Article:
Ohio Wesleyan University celebrated its 175th commencement ceremony May 11, with keynote speaker and 1966 OWU graduate Diane Y. Petersen, M.D., encouraging the Class of 2019 to “seek and discover your purpose, know what makes your heart sing, and move in that direction.”
A retired head-and-neck surgeon, Petersen made history in 1965, when she became the first African American woman in the nation to be initiated into the Delta Delta Delta sorority. In her remarks, titled “Creating a Meaningful Life,” Petersen shared her story of “rejection and recalibration” and offered some sage advice to her fellow Bishops.
“Those Delta Delta Delta sisters were ready to go to the mat for what they wanted and believed,” Petersen said, noting that probations and other hurdles set up by the national office almost kept her from joining the sorority. “OWU, the administration, faculty, Board of Trustees, and a group of courageous Tri-Delta collegiates paved the way and helped me open the door against discrimination in college sororities across the nation. I hope you feel as proud as I do that it happened at our beloved OWU. …
“Of course, a lot has changed since the 1960s, though unfortunately not enough,” Petersen told the graduates. “But I’m optimistic that basic human rights like equality, justice, and truth will win over the ignorance, hatred, and bias that people of every age experience around the world. I say this with absolute trust and conviction because you out there in the caps and gowns are moving humanity forward. …
“I am encouraged and heartened as I anticipate what you might contribute to the world in the years to come,” she said. “Keep your hearts and minds open. Embrace your self-worth; it will enable you to become selfless. … Keep moving your story forward, and make it a big and important story that you can devote your life to – one that gives it meaning.”
Also sharing words of wisdom with the Ohio Wesleyan graduates was Class President Caroline Hamlin, of Arlington Heights, Illinois, a double major in environmental studies and geography.
“I am honored to know you, and I am humbled to have been a part of our shared journey,” Hamlin told her classmates. “Time has passed so fast. Going forward, leverage what you have learned at Ohio Wesleyan. Be bold in all you do, be kind to all you meet, do your best, and be great!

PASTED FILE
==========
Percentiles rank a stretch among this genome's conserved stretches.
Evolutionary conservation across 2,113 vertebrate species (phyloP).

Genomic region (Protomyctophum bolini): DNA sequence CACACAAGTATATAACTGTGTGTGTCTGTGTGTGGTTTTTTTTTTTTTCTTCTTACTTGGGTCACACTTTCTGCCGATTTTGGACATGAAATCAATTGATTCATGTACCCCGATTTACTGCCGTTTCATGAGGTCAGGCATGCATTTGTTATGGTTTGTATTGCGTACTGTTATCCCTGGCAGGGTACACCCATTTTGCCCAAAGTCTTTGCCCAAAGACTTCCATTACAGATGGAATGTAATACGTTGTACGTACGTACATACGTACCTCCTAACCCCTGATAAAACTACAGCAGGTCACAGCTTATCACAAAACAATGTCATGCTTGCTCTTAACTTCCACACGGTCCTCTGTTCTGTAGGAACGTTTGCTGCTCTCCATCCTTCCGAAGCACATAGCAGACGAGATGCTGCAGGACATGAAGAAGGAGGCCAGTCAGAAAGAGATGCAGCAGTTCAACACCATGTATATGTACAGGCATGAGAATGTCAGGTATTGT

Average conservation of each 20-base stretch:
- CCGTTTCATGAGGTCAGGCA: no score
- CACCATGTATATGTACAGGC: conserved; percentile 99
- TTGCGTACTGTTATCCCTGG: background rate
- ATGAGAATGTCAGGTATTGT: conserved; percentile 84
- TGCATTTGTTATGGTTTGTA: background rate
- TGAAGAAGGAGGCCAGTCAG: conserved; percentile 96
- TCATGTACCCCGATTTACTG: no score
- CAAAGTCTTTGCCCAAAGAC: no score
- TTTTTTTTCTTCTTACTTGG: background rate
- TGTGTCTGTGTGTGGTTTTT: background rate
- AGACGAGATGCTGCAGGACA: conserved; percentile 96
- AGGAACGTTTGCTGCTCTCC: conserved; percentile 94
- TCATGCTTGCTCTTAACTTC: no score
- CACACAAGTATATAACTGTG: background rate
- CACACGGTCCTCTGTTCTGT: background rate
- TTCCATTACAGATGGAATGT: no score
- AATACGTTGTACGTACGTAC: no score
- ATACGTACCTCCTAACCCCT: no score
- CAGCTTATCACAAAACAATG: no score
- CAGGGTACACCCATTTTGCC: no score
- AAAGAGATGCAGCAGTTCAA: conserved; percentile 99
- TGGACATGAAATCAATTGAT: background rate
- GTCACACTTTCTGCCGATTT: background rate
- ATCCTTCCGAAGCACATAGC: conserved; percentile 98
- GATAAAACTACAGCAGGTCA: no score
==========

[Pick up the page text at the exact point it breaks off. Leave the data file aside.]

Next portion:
“Our opportunity to influence the world and create positive change for the well-being of others is in our hands,” said Hamlin, who plans to pursue a master’s degree in social work. “Don’t merely be the revolution, but the reason for the revolution.”
President Rock Jones, Ph.D., urged the Class of 2019 to use their OWU educations to improve the world.
“When you arrived four years ago, we introduced you to our notion of an education that prepares moral leaders for a global society,” Jones said. “We have talked often about what it means to be an educated citizen, to devote your life to making a difference in this gloriously diverse world in which we live.
“But the four years you’ve spent on this campus have been years where others in our society have walked away from commitments to diversity, pursuing tribal agendas of isolation rather than global agendas of shared prosperity,” he continued.
“I am grateful for your commitment to the value of building bridges, opening doors, and seeking to listen to and understand those whose life experiences and perspectives are quite different from your own,” Jones concluded. “Today, I encourage you to hold fast to what you have learned here. It will serve you well. And you will serve our world well.”
The graduating students included 303 spring, summer, and fall graduates, with two members who achieved perfect 4.0 grade point averages, Alyssa DiPadova of Chesterland, Ohio, and Serena George of Palos Park, Illinois.
During the Saturday afternoon ceremony, the university honored three outstanding faculty members with special awards:
• Lynette Carpenter, Ph.D., professor of English, received The Bishop Herbert Welch Meritorious Teaching Award as well as the Adam Poe Medal in recognition of her retirement after 30 years of dedicated service to her students and her profession.
•Larry Griffin, D.M.A., professor of music, received The Bishop Herbert Welch Award for Scholarly or Artistic Achievement.
• Melanie M. Henderson, Ph.D., assistant professor of psychology, received The Sherwood Dodge Shankland Award for Encouragement of Teachers.
In addition to Carpenter, Ohio Wesleyan recognized seven additional retiring professors with the Poe Medal, named after the university’s founder:
• Theodore F. Cohen, Ph.D., a 35-year professor of sociology and anthropology
• John Gatz, Ph.D., a 44-year professor of zoology
• Gerald Goldstein, Ph.D., a 36-year professor of botany and microbiology
• Mary T. Howard, Ph.D., a 34-year professor of sociology and anthropology
• Paul E. Kostyu, Ph.D., a 20-year associate professor of journalism
• Amy A. McClure, Ph.D., a 40-year professor of education
• Alan K. Zaring, Ph.D., a 29-year professor of computer science
President Jones concluded the 175th commencement ceremony with Ohio Wesleyan’s traditional benediction, encouraging OWU’s newest alumni to share their knowledge and compassion with a world in need.
“If, here at Ohio Wesleyan, you have found freedom, take it with you into the world,” Jones said. “If, here at Ohio Wesleyan, you have found peace, go and share it with others. If, here at Ohio Wesleyan, you have found some portion of truth, go and seek it all the more. If, here at Ohio Wesleyan, you have learned to dream dreams, help one another, and those dreams may come true. If, here at Ohio Wesleyan, you have known love, give some back to a hurting and bruised world.”
Ohio Wesleyan’s complete commencement ceremony will be archived online at www.owu.edu/stream. Learn more about the event at www.owu.edu/commencement.
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